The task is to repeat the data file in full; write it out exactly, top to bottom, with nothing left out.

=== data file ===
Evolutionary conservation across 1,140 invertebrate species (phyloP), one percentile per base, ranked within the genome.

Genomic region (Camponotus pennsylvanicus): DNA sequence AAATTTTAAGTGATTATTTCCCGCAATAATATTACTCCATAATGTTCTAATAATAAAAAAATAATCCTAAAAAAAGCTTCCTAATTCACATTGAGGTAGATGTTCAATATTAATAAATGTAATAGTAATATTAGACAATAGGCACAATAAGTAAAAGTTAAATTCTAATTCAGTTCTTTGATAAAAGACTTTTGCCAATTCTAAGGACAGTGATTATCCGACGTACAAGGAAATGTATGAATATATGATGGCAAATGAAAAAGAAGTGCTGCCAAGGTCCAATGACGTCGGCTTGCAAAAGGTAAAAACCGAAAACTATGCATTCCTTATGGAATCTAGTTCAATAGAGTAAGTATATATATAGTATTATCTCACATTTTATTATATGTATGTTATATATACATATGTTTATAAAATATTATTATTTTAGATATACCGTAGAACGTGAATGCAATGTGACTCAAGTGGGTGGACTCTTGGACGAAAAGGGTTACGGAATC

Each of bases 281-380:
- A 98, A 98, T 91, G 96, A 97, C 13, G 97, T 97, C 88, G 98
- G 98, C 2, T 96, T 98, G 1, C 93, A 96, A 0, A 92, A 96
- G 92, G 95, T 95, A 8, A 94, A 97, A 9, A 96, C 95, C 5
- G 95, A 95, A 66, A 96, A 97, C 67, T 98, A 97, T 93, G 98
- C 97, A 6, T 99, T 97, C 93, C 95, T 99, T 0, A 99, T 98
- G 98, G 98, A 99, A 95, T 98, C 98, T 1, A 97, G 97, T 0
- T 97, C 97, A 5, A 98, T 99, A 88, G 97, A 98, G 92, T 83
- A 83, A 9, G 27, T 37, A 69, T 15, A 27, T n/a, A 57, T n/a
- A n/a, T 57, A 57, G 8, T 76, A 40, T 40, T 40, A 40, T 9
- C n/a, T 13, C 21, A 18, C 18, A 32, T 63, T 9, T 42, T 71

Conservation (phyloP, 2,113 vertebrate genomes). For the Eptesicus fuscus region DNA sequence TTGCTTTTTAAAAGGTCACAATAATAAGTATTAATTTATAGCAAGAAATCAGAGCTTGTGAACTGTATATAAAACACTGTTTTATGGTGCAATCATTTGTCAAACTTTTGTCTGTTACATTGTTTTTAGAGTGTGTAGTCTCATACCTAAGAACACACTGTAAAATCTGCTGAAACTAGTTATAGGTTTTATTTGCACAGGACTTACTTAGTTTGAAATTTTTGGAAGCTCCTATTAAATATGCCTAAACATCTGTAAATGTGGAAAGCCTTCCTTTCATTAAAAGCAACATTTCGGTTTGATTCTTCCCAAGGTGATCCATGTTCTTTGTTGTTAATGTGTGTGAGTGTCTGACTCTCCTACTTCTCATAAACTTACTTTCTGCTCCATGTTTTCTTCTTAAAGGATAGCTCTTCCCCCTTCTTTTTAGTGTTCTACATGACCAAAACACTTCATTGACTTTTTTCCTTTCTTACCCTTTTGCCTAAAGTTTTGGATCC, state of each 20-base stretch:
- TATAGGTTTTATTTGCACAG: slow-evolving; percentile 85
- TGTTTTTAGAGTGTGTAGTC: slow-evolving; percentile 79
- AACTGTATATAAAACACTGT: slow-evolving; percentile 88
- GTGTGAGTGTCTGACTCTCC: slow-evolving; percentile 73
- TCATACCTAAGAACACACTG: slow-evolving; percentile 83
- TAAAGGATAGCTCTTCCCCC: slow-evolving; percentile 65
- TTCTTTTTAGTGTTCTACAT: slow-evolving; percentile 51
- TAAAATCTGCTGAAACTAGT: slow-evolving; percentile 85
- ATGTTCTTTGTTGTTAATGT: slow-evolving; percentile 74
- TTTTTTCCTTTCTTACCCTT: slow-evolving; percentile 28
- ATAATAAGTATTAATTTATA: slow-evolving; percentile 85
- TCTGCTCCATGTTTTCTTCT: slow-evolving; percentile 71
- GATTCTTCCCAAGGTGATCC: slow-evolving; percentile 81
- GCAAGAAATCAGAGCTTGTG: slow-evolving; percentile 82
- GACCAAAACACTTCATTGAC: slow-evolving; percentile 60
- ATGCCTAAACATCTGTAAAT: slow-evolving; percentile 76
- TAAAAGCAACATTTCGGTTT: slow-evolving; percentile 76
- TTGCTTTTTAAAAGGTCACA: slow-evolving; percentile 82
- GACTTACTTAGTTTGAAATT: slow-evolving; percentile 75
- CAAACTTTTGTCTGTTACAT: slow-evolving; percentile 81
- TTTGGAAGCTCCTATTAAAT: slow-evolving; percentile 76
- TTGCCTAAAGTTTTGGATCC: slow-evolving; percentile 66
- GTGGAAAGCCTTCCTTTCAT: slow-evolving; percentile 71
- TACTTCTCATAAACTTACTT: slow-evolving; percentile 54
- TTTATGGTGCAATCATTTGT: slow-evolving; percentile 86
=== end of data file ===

Evolutionary conservation across 1,140 invertebrate species (phyloP), one percentile per base, ranked within the genome.

Genomic region (Camponotus pennsylvanicus): DNA sequence AAATTTTAAGTGATTATTTCCCGCAATAATATTACTCCATAATGTTCTAATAATAAAAAAATAATCCTAAAAAAAGCTTCCTAATTCACATTGAGGTAGATGTTCAATATTAATAAATGTAATAGTAATATTAGACAATAGGCACAATAAGTAAAAGTTAAATTCTAATTCAGTTCTTTGATAAAAGACTTTTGCCAATTCTAAGGACAGTGATTATCCGACGTACAAGGAAATGTATGAATATATGATGGCAAATGAAAAAGAAGTGCTGCCAAGGTCCAATGACGTCGGCTTGCAAAAGGTAAAAACCGAAAACTATGCATTCCTTATGGAATCTAGTTCAATAGAGTAAGTATATATATAGTATTATCTCACATTTTATTATATGTATGTTATATATACATATGTTTATAAAATATTATTATTTTAGATATACCGTAGAACGTGAATGCAATGTGACTCAAGTGGGTGGACTCTTGGACGAAAAGGGTTACGGAATC

Each of bases 281-380:
- A 98, A 98, T 91, G 96, A 97, C 13, G 97, T 97, C 88, G 98
- G 98, C 2, T 96, T 98, G 1, C 93, A 96, A 0, A 92, A 96
- G 92, G 95, T 95, A 8, A 94, A 97, A 9, A 96, C 95, C 5
- G 95, A 95, A 66, A 96, A 97, C 67, T 98, A 97, T 93, G 98
- C 97, A 6, T 99, T 97, C 93, C 95, T 99, T 0, A 99, T 98
- G 98, G 98, A 99, A 95, T 98, C 98, T 1, A 97, G 97, T 0
- T 97, C 97, A 5, A 98, T 99, A 88, G 97, A 98, G 92, T 83
- A 83, A 9, G 27, T 37, A 69, T 15, A 27, T n/a, A 57, T n/a
- A n/a, T 57, A 57, G 8, T 76, A 40, T 40, T 40, A 40, T 9
- C n/a, T 13, C 21, A 18, C 18, A 32, T 63, T 9, T 42, T 71

Conservation (phyloP, 2,113 vertebrate genomes). For the Eptesicus fuscus region DNA sequence TTGCTTTTTAAAAGGTCACAATAATAAGTATTAATTTATAGCAAGAAATCAGAGCTTGTGAACTGTATATAAAACACTGTTTTATGGTGCAATCATTTGTCAAACTTTTGTCTGTTACATTGTTTTTAGAGTGTGTAGTCTCATACCTAAGAACACACTGTAAAATCTGCTGAAACTAGTTATAGGTTTTATTTGCACAGGACTTACTTAGTTTGAAATTTTTGGAAGCTCCTATTAAATATGCCTAAACATCTGTAAATGTGGAAAGCCTTCCTTTCATTAAAAGCAACATTTCGGTTTGATTCTTCCCAAGGTGATCCATGTTCTTTGTTGTTAATGTGTGTGAGTGTCTGACTCTCCTACTTCTCATAAACTTACTTTCTGCTCCATGTTTTCTTCTTAAAGGATAGCTCTTCCCCCTTCTTTTTAGTGTTCTACATGACCAAAACACTTCATTGACTTTTTTCCTTTCTTACCCTTTTGCCTAAAGTTTTGGATCC, state of each 20-base stretch:
- TATAGGTTTTATTTGCACAG: slow-evolving; percentile 85
- TGTTTTTAGAGTGTGTAGTC: slow-evolving; percentile 79
- AACTGTATATAAAACACTGT: slow-evolving; percentile 88
- GTGTGAGTGTCTGACTCTCC: slow-evolving; percentile 73
- TCATACCTAAGAACACACTG: slow-evolving; percentile 83
- TAAAGGATAGCTCTTCCCCC: slow-evolving; percentile 65
- TTCTTTTTAGTGTTCTACAT: slow-evolving; percentile 51
- TAAAATCTGCTGAAACTAGT: slow-evolving; percentile 85
- ATGTTCTTTGTTGTTAATGT: slow-evolving; percentile 74
- TTTTTTCCTTTCTTACCCTT: slow-evolving; percentile 28
- ATAATAAGTATTAATTTATA: slow-evolving; percentile 85
- TCTGCTCCATGTTTTCTTCT: slow-evolving; percentile 71
- GATTCTTCCCAAGGTGATCC: slow-evolving; percentile 81
- GCAAGAAATCAGAGCTTGTG: slow-evolving; percentile 82
- GACCAAAACACTTCATTGAC: slow-evolving; percentile 60
- ATGCCTAAACATCTGTAAAT: slow-evolving; percentile 76
- TAAAAGCAACATTTCGGTTT: slow-evolving; percentile 76
- TTGCTTTTTAAAAGGTCACA: slow-evolving; percentile 82
- GACTTACTTAGTTTGAAATT: slow-evolving; percentile 75
- CAAACTTTTGTCTGTTACAT: slow-evolving; percentile 81
- TTTGGAAGCTCCTATTAAAT: slow-evolving; percentile 76
- TTGCCTAAAGTTTTGGATCC: slow-evolving; percentile 66
- GTGGAAAGCCTTCCTTTCAT: slow-evolving; percentile 71
- TACTTCTCATAAACTTACTT: slow-evolving; percentile 54
- TTTATGGTGCAATCATTTGT: slow-evolving; percentile 86